13 Protocol Mouthful A PHASE 1, RANDOMIZED, PLACEBO- CONTROLLED, SEQUENTIAL PARALLEL GROUP, MULTIPLE DOSE ESCALATION TRIAL TO EVALUATE THE SAFETY, TOLERABILITY, PHARMACOKINETICS, AND PHARMACODYNAMICS OF 28 DAYS OF ADMINISTRATION OF ND TABLETS TO SUBJECTS WITH TYPE 2 DIABETES MELLITUS A PHASE 1, RANDOMIZED, PLACEBO- CONTROLLED, SEQUENTIAL PARALLEL GROUP, MULTIPLE DOSE ESCALATION TRIAL TO EVALUATE THE SAFETY, TOLERABILITY, PHARMACOKINETICS, AND PHARMACODYNAMICS OF 28 DAYS OF ADMINISTRATION OF ND TABLETS TO SUBJECTS WITH TYPE 2 DIABETES MELLITUS

14 Study Flow Chart

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16 Institutional Review Board (IRB) All clinical trials must be approved and monitored by an IRB. All clinical trials must be approved and monitored by an IRB. IRB is an independent committee of physicians, nurses, statisticians, community advocates and others. IRB is an independent committee of physicians, nurses, statisticians, community advocates and others. The function of the IRB is to ensure that a clinical trial is ethical and the rights welfare of study participants are protected. The function of the IRB is to ensure that a clinical trial is ethical and the rights welfare of study participants are protected.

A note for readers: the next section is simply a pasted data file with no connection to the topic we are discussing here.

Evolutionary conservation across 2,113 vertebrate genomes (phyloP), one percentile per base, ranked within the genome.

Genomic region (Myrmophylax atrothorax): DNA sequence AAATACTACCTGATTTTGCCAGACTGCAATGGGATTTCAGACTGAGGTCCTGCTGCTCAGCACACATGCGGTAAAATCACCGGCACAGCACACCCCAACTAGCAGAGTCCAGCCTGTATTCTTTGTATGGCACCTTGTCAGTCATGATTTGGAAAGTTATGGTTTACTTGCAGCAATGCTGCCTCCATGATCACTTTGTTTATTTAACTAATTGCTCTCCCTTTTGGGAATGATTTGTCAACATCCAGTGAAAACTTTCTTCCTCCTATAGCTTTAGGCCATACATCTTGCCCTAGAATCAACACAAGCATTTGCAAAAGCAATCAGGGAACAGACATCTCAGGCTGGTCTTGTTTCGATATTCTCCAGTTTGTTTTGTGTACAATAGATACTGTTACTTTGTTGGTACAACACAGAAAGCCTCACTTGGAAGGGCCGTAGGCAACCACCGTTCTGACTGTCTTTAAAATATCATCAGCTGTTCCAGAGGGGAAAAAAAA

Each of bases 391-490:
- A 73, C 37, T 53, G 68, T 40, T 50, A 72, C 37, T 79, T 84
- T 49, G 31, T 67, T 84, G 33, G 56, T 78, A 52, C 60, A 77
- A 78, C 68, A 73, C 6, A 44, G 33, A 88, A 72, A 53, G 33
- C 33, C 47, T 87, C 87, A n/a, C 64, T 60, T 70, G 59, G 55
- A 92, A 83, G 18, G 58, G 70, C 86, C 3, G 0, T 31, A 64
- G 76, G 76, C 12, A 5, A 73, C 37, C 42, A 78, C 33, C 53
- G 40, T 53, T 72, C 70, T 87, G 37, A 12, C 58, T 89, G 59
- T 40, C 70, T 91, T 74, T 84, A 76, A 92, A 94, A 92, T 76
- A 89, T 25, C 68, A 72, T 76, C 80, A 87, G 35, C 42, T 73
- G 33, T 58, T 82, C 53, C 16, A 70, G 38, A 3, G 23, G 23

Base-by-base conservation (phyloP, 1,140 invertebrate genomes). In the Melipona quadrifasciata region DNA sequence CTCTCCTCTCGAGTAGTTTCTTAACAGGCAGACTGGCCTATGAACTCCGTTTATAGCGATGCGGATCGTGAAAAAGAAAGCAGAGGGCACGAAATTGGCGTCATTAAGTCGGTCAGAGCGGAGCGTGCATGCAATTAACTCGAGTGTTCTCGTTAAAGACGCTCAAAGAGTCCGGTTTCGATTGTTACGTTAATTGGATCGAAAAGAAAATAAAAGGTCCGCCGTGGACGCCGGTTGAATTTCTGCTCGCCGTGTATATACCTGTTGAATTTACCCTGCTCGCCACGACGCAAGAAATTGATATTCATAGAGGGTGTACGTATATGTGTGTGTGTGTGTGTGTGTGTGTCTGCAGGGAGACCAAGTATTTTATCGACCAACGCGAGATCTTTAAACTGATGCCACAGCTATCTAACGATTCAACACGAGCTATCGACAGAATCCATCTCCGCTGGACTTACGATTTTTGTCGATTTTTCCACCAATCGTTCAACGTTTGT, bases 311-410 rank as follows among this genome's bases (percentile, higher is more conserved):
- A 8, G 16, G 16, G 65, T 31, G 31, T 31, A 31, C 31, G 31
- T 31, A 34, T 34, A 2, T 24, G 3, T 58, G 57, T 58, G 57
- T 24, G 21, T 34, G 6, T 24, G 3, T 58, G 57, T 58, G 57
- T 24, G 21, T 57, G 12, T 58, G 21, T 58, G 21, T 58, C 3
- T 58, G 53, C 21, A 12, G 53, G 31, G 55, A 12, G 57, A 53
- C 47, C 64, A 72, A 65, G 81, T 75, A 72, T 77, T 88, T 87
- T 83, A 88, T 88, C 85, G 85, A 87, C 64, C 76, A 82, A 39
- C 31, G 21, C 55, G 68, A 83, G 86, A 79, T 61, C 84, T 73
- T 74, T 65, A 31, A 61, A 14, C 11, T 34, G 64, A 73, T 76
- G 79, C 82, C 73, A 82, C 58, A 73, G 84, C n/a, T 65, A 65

17 Informed Consent Learning the key facts about a trial before deciding whether to participate. Learning the key facts about a trial before deciding whether to participate. –Research study purpose –Risks/Benefits –Alternative treatments –Confidentiality of records –Medical treatment available if injury occurs –Whom to contact for answers to questions –Statement that participation is voluntary